By Patrice Dougan.

For the 2015 NCEA cohort, there were just nine.

Those students were deemed premier scholarship award winners, and achieved at least three New Zealand scholarship subjects at outstanding level, with an overall total of at least five scholarships, in addition to one or more top 10 placing.

Here we feature three of these top scholars. For the full story, featuring all award winners, go here.


Amaan Merchant, Whanganui High School:

Former Wanganui High School pupil Amaan Merchant is studying commerce and science at the University of Auckland. Photo / supplied

At 18, Amaan is studying a joint Bachelor of Commerce and a Bachelor of Science at the University of Auckland.

He’s enjoying the change of pace from Whanganui to Auckland, and the fact there’s “more opportunities to get involved with things”.

“It’s really enjoyable, it’s quite different to high school,” he said.

“It’s a bit more specialised and you’re following things you enjoy quite a bit more.”

He’s already involved in a few of the clubs associated with the business school, and works part-time as a NCEA tutor. He’s a class representative at the university.

“It’s good to stay involved, if you’re just studying the papers you’re doing at uni there’s not that much to it, so it’s good to get that sort of stuff outside the class as well.”

Amaan was dux at Whanganui High, was a top scholar in statistics, and achieved outstanding scholarships in chemistry, economics, physics and statistics.

He’s interested in a finance, business strategy or consultancy role when he graduates in three years’ time.


Hugo Brown, St Paul’s Collegiate School, Hamilton:

Top scholar Hugo Brown is studying engineering and commerce at the University of Auckland. Photo / supplied

Big infrastructure, like building bridges, is in Hugo’s sights.

The 19-year-old is about to start his second year at the University of Auckland studying engineering and commerce in a conjoint degree.

He wants to be a civil engineer, and says he’s looking forward to the year ahead where he can specialise his subjects more.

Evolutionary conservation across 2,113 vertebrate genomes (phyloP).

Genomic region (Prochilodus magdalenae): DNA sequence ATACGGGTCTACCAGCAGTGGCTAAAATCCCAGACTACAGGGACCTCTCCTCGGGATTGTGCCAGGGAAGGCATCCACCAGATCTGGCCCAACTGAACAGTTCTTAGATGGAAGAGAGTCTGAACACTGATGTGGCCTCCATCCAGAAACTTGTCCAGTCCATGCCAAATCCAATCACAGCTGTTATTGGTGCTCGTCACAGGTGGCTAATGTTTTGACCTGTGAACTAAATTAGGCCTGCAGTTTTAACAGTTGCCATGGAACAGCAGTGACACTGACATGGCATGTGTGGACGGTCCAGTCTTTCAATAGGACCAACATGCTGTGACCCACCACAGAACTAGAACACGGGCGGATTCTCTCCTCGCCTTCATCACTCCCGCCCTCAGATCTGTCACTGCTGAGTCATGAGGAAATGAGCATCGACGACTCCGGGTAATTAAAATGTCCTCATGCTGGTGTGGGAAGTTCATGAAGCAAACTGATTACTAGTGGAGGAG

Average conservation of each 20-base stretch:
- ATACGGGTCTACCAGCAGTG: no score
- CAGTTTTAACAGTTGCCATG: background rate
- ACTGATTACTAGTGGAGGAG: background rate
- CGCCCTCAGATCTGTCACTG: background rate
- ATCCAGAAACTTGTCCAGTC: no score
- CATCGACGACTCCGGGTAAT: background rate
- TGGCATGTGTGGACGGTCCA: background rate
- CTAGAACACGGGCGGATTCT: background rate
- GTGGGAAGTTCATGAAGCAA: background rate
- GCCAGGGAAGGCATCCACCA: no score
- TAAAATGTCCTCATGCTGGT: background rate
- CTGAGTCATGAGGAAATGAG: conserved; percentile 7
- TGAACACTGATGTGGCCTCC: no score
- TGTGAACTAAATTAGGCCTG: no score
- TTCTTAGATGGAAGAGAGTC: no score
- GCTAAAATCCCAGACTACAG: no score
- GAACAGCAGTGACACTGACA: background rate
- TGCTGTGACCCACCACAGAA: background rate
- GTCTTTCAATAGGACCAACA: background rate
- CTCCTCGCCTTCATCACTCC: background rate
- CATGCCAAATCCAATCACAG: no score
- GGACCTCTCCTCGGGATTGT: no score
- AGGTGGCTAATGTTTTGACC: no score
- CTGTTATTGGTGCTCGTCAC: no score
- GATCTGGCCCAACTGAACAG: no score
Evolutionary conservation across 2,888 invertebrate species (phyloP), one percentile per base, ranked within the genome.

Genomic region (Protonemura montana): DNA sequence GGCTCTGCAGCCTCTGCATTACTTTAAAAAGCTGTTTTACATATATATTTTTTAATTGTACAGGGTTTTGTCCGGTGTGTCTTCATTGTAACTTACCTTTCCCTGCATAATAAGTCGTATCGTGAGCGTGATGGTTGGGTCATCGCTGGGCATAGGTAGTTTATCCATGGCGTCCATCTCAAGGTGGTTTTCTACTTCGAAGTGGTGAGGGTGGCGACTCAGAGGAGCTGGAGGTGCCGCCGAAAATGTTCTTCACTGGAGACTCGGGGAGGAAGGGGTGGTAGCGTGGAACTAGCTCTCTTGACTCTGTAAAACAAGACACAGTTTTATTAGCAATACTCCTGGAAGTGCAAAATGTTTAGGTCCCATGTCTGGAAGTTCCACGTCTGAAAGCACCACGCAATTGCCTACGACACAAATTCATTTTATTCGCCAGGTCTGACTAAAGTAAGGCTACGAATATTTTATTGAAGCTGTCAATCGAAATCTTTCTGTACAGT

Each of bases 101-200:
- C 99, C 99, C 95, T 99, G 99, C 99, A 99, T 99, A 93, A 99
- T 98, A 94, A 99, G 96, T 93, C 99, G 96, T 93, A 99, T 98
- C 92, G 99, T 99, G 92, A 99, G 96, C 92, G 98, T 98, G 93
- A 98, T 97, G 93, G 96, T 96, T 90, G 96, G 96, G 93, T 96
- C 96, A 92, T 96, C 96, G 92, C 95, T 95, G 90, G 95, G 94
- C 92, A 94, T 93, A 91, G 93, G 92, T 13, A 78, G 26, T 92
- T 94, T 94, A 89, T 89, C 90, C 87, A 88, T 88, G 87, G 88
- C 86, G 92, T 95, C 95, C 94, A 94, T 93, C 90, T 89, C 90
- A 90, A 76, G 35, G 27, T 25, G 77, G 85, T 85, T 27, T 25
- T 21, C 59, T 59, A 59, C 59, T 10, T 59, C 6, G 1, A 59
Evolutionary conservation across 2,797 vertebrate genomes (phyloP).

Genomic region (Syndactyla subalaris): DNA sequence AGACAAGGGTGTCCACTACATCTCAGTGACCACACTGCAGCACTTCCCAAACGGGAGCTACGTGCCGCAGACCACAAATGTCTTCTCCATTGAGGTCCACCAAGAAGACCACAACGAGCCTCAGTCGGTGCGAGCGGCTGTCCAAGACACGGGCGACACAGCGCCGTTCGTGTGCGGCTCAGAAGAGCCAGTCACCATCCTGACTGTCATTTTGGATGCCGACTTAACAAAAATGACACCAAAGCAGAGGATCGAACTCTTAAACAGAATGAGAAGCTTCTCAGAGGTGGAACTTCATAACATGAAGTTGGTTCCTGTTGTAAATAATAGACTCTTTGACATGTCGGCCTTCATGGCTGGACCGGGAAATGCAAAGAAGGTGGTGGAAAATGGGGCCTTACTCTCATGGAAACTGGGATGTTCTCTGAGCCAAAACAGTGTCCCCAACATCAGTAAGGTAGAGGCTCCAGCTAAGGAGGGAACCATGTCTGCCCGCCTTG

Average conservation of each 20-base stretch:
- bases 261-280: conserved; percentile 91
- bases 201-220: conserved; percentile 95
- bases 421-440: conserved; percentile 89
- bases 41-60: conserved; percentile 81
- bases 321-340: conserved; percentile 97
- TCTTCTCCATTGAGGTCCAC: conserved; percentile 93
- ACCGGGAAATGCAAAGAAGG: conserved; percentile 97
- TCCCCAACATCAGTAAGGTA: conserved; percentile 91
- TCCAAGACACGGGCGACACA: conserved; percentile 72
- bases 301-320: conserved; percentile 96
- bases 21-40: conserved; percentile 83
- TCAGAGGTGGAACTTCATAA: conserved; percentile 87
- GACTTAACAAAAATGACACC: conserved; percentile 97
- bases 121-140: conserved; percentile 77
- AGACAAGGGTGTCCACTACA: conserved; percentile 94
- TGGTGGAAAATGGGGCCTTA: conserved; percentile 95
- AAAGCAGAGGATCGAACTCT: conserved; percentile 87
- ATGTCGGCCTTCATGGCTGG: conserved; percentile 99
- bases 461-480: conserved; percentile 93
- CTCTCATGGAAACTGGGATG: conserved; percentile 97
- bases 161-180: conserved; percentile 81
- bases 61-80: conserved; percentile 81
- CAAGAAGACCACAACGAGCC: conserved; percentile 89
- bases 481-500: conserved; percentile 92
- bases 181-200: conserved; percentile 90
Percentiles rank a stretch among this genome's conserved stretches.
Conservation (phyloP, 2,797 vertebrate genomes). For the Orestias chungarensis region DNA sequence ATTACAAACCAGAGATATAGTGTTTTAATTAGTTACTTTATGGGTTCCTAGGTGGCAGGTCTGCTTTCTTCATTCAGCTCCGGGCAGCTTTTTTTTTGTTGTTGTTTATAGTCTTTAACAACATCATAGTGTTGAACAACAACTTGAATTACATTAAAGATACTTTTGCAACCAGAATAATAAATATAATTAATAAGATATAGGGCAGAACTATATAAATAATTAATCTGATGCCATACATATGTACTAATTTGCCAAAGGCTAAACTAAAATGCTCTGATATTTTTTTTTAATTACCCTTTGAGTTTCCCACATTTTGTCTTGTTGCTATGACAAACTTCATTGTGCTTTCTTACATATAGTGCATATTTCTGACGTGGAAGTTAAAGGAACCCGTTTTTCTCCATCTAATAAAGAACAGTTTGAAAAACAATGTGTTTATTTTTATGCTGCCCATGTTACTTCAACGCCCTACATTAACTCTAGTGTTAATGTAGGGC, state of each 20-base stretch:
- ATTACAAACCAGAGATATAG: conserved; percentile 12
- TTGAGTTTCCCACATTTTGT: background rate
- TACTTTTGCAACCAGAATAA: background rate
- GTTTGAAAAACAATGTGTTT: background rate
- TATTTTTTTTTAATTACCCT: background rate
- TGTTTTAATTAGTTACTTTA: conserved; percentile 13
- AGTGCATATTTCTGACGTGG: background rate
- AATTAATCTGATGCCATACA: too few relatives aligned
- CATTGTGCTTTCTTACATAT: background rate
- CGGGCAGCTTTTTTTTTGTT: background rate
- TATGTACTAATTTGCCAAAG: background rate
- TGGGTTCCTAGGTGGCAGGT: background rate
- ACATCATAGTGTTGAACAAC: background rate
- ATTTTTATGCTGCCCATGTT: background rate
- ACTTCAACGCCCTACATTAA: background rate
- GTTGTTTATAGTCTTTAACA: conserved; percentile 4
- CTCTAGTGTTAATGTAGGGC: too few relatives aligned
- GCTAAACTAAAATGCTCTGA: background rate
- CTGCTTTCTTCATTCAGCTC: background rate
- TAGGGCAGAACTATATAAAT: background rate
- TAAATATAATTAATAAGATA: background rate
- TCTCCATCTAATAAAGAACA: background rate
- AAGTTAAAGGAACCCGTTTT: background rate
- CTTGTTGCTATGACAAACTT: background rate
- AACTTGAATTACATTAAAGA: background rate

While an overseas experience may be on the cards in a few years, Hugo says he definitely sees himself living and working in New Zealand in the future.

He’s been active during his first year in Auckland – joining the university’s squash club, and working part-time as a NCEA tutor.

“As a first-year uni student we don’t have a lot of skills so it’s nice to be able to do something. It’s good.

But otherwise “having a bit of a more relaxed year than previous school ones”.

“It’s nice to meet new people and stuff like that.”

Hugo was dux at St Paul’s, and achieved outstanding scholarships in calculus, chemistry, earth and space science, physics and statistics. He was also a national schools squash champion.


Martin Luk, King’s College:

Martin Luk is now studying at the University of Cambridge, ranked in the top two universities in the UK. Photo / supplied

Currently at Trinity College, Cambridge, Martin is reading for a BA Hons in economics.

He decided to travel in Europe and Asia, caught up with hobbies like piano and photography, and completed an ACTL Communication Skills diploma and some courses on EdX and iTunes U, in the months before his UK semester started in October.

Martin described his course as “challenging and stimulating”, but ultimately rewarding.

The college atmosphere was “very supportive and conducive to learning”, he said.

He’s joined Cambridge’s famous Marshall Society for economics, as well as other finance-related societies.

Martin’s applying to some of the UK’s top banks and consulting firms who offer Easter holiday internships, as well as for summer internships.

Martin was dux and deputy prefect at King’s, winner of the Reserve Bank’s Monetary Policy Challenge, and achieved outstanding scholarships in calculus, English, physics and statistics.

His advice for NCEA students is to “work hard throughout high school”.

“A key factor is to start early, and always be proactive in taking up extra subjects, extra competitions, and extra courses to extend yourself.”


SOURCE: NZ Herald.


Please enter your comment!
Please enter your name here